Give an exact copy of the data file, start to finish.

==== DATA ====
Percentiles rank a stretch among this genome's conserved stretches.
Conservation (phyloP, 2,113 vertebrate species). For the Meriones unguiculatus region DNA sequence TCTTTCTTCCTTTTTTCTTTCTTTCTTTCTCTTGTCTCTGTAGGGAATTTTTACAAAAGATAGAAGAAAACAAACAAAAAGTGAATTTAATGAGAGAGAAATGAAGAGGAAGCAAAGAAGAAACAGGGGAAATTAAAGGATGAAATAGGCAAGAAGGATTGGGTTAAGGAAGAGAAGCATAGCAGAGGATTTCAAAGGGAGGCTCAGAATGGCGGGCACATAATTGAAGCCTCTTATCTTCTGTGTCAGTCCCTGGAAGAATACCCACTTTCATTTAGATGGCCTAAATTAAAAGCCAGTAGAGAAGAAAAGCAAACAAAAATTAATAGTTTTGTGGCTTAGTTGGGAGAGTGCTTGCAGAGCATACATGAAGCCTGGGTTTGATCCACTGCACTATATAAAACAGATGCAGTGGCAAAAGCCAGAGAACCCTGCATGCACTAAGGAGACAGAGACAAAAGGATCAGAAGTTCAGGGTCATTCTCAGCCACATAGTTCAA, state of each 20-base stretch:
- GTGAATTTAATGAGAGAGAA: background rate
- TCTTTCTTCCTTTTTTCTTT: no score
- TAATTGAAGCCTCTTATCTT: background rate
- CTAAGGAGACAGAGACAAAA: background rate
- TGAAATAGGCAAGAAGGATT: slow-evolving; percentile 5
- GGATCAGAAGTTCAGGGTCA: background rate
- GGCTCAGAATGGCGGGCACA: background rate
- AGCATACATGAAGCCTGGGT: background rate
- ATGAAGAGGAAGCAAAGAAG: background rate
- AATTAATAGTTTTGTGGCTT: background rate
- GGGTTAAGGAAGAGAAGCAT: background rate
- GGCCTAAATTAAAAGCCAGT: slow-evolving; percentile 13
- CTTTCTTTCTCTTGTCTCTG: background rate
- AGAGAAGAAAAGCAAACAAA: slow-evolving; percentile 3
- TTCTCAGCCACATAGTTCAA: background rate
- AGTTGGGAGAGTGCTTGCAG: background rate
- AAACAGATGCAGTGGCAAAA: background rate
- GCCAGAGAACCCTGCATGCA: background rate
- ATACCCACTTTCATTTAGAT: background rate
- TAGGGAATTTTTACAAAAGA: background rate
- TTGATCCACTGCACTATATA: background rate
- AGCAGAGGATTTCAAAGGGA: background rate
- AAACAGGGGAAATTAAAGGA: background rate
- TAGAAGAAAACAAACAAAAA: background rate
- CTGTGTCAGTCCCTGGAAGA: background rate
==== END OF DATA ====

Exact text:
Percentiles rank a stretch among this genome's conserved stretches.
Conservation (phyloP, 2,113 vertebrate species). For the Meriones unguiculatus region DNA sequence TCTTTCTTCCTTTTTTCTTTCTTTCTTTCTCTTGTCTCTGTAGGGAATTTTTACAAAAGATAGAAGAAAACAAACAAAAAGTGAATTTAATGAGAGAGAAATGAAGAGGAAGCAAAGAAGAAACAGGGGAAATTAAAGGATGAAATAGGCAAGAAGGATTGGGTTAAGGAAGAGAAGCATAGCAGAGGATTTCAAAGGGAGGCTCAGAATGGCGGGCACATAATTGAAGCCTCTTATCTTCTGTGTCAGTCCCTGGAAGAATACCCACTTTCATTTAGATGGCCTAAATTAAAAGCCAGTAGAGAAGAAAAGCAAACAAAAATTAATAGTTTTGTGGCTTAGTTGGGAGAGTGCTTGCAGAGCATACATGAAGCCTGGGTTTGATCCACTGCACTATATAAAACAGATGCAGTGGCAAAAGCCAGAGAACCCTGCATGCACTAAGGAGACAGAGACAAAAGGATCAGAAGTTCAGGGTCATTCTCAGCCACATAGTTCAA, state of each 20-base stretch:
- GTGAATTTAATGAGAGAGAA: background rate
- TCTTTCTTCCTTTTTTCTTT: no score
- TAATTGAAGCCTCTTATCTT: background rate
- CTAAGGAGACAGAGACAAAA: background rate
- TGAAATAGGCAAGAAGGATT: slow-evolving; percentile 5
- GGATCAGAAGTTCAGGGTCA: background rate
- GGCTCAGAATGGCGGGCACA: background rate
- AGCATACATGAAGCCTGGGT: background rate
- ATGAAGAGGAAGCAAAGAAG: background rate
- AATTAATAGTTTTGTGGCTT: background rate
- GGGTTAAGGAAGAGAAGCAT: background rate
- GGCCTAAATTAAAAGCCAGT: slow-evolving; percentile 13
- CTTTCTTTCTCTTGTCTCTG: background rate
- AGAGAAGAAAAGCAAACAAA: slow-evolving; percentile 3
- TTCTCAGCCACATAGTTCAA: background rate
- AGTTGGGAGAGTGCTTGCAG: background rate
- AAACAGATGCAGTGGCAAAA: background rate
- GCCAGAGAACCCTGCATGCA: background rate
- ATACCCACTTTCATTTAGAT: background rate
- TAGGGAATTTTTACAAAAGA: background rate
- TTGATCCACTGCACTATATA: background rate
- AGCAGAGGATTTCAAAGGGA: background rate
- AAACAGGGGAAATTAAAGGA: background rate
- TAGAAGAAAACAAACAAAAA: background rate
- CTGTGTCAGTCCCTGGAAGA: background rate